The timeline on ToF is a bit less known, but it’s working!

Our mounting/enclosure/etc. on the current OAK-D is not what it should be. (It was my fault; wrong calls on my part). We’ve since listened to feedback from our customers (and thanks for being one!) and corrected this in future designs.

So all of the next-gen we’re working on will have VESA- (75mm-) spaced M4 mounting on the back for easier/more-secure mounting and inclusion of the finished camera into a robot/etc. The current plan is below:


It’s often a bit hard to tell what CAD renderings really look like in terms of size, so below gives an idea:

So this has the tripod mount on the bottom, and then 2x M4 mounting holes spaced at 7.5cm on the back. (And then of course we have our OAK-SOM series for inclusion of this into custom products/etc.)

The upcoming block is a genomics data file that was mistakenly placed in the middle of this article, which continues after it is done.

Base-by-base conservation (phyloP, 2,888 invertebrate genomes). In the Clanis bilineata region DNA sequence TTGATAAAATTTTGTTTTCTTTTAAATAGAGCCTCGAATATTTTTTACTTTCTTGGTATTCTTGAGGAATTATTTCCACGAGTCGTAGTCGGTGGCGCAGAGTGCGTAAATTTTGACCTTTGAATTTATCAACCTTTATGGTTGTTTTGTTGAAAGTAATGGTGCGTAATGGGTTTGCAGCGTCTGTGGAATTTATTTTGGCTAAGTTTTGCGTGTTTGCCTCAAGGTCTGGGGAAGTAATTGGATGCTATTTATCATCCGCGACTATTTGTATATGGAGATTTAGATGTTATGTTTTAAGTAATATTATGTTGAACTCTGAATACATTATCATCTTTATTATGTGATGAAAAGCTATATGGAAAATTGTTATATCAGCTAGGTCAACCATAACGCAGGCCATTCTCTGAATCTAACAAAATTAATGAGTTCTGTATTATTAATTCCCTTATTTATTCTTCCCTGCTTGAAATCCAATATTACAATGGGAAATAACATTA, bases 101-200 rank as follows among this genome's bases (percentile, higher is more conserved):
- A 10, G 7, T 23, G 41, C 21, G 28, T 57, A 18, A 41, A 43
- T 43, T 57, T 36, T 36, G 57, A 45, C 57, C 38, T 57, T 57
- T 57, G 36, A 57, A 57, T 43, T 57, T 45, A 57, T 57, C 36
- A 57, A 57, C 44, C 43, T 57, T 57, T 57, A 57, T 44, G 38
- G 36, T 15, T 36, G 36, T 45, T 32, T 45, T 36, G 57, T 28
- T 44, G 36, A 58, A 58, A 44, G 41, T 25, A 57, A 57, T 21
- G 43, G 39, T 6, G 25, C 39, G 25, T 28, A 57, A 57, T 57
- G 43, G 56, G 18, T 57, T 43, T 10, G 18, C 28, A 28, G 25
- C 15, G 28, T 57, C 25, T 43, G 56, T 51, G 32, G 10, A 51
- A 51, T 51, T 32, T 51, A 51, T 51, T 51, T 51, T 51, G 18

Thanks again!
-Brandon from Luxonis



I am Vincenzo from Terabee ( I am Product and R&D Project Manager at Terabee for industrial automation products.

At Terabee we are time-of-flight experts and have recently released a compact and rugged 3D industrial ToF camera, the Terabee 3Dcam VGA. It streams depth / point cloud / IR / quality factor with VGA resolution (640 x 480), 90° × 70° FOV and full aluminium case (<500 gr weight, IP65 and IP67). As a ToF nIR camera, it works very well in the dark.

We also offer Linux/Windows SDK, GUI, ROS package (Noetic, Melodic) and “open” on-board Linux computing power.

Here the website of the product and the direct link to the spec sheet


You can contact me directly if you want to know more:

Of course I am also eager to know from you a first impression on the product itself.